As for Brad Park, he would be caught up ice in game seven by an Alexander Yakushev breakaway, snake-bitten again when a pass caromed off his skate to Vladimir Petrov, who also tallied for the hammer-and-sickle icers. But Canada would hang on one more time, squaring a penalty-filled encounter with only minutes to go, before Henderson swooped into the offensive zone and undressed a pair of Soviet defenders, before lifting the disc over Vladislav Tretiak for his second straight game winner, to tie the series at three wins apiece!
Park was having difficulty getting untracked until the final two games of the series, but appears to have peaked at just the right time. Given his concern for his growing family back in Toronto, the slow-building momentum was understandable.
For every hockey fan past the age of say, 40 or 45, the afternoon of September 28, 1972, the day of game eight, is like no other day in the history of Canada. Most employers and schoolteachers realized nothing was going to get done in their workplaces or classrooms after 12 noon (it was evening in Moscow), so most of Canada played hooky while the cream of Canadian rinks played hockey, in a foreign land, under the same set of impossible conditions.
Among the stalwarts who stood tall that Moscow night was Brad Park.
There was a bit of luck involved, better luck than befell Jean-Paul Parise, the pride of Smooth Rock Falls, in Northern Ontario, fingered by the notorious Kompalla for an interference call (everything to Kompalla, it seemed, was interference, particularly if perpetrated by a Canadian player) early in the first period.
When J-P argued his case, Kompalla heard something he didn’t like and sent Parise to the showers with a game misconduct. Parise went ballistic, and took a run at the official, drawing his stick back as if to behead Kompalla, before his mates got between them and helped J-P off the ice.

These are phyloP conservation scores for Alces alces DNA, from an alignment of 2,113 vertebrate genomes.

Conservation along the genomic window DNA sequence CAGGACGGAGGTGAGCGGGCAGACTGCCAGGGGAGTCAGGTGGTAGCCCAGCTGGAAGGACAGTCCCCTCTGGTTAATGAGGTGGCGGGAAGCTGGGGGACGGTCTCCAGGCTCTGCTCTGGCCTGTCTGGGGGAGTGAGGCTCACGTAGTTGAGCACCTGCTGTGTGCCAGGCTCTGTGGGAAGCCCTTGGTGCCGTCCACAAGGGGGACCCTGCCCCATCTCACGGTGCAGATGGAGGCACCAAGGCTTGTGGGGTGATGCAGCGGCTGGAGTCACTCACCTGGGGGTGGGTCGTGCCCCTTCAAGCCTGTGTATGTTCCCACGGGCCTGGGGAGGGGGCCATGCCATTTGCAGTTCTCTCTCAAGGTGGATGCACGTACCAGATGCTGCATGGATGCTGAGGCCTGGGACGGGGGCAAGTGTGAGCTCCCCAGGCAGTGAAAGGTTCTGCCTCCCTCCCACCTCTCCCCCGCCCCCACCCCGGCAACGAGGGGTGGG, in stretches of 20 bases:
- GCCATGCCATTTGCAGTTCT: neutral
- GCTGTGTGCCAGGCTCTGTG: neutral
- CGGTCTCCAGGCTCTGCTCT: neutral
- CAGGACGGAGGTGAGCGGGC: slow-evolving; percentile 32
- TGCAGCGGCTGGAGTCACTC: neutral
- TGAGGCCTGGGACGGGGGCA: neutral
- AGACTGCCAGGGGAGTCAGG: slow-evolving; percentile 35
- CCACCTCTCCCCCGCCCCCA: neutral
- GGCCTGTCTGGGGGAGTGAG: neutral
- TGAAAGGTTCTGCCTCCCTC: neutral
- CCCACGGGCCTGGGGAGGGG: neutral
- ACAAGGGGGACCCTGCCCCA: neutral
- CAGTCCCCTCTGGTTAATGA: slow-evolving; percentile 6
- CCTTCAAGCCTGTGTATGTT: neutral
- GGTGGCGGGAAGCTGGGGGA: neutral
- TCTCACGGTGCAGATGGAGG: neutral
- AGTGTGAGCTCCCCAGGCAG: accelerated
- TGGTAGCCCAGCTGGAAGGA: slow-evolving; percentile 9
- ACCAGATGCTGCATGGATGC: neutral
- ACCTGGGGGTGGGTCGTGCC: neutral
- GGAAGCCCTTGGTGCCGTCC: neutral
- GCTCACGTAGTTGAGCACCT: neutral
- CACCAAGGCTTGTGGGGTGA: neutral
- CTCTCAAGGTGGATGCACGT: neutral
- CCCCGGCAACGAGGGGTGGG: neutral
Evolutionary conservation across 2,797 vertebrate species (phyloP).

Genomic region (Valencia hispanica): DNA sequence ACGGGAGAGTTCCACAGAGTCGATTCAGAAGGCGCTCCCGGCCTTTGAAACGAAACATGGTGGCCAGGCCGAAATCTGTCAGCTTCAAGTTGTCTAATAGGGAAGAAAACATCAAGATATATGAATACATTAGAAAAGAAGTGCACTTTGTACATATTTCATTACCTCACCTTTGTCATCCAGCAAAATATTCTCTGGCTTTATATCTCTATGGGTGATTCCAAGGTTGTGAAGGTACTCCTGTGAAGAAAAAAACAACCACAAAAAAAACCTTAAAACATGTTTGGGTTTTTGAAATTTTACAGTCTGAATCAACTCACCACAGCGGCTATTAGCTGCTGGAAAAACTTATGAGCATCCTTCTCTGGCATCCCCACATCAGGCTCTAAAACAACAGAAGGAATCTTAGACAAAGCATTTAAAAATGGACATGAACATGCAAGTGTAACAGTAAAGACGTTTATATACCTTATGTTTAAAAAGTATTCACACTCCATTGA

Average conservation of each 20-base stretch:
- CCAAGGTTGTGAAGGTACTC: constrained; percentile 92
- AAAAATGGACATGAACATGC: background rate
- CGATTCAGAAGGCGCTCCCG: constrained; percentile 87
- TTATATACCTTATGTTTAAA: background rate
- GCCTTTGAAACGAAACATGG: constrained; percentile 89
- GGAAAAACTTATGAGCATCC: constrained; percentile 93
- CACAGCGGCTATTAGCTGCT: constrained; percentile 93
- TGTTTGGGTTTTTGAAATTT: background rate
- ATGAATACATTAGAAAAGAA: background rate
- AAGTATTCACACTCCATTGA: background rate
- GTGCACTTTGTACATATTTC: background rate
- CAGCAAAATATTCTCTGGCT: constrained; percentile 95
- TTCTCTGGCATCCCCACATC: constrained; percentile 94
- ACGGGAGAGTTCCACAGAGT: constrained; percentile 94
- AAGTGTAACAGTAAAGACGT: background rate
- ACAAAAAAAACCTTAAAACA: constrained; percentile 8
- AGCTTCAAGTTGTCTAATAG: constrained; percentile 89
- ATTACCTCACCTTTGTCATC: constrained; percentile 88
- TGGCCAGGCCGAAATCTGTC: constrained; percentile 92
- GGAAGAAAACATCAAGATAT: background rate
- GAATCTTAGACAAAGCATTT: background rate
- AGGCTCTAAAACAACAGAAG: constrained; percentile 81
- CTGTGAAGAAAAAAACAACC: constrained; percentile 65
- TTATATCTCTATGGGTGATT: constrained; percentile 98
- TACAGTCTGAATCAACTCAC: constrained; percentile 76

The incident did nothing to correct the impression that the Russians had help from the men in striped shirts. Nor did the way the Soviets played, sneaking in some chippy tactics of their own — hooking, slashing, even resorting to kicking in some instances.
Invariably, the Canadians reacted to this kind of cheap stuff and got sent off the ice for doing so. There is that deathless memory of Phil Esposito, standing up in the penalty box, signaling to his Soviet counterpart that he’d like a piece of him, surmounting the language barrier by putting up his dukes, pointing to his adversary and then to himself in a kind of “you-and-me, let’s-take-it-outside” gesture. Hundreds of millions of fans watching the world over almost forgot that there was a hockey game going on, as the evening turned uglier and uglier.
But for those keeping score, the Soviets led 5-3 after two periods. Typically, as they had done all month, the Canadians refused to give in or hang their heads. All the players could talk about at intermission was getting that fourth goal early, something they succeeded in doing off a Brad Park drive from the point, Phil Esposito capitalizing on the rebound. A mad scramble around Tretiak late in the third period created several bounces, the last of which was pounced home by Yvan Cournoyer. Canada was still alive.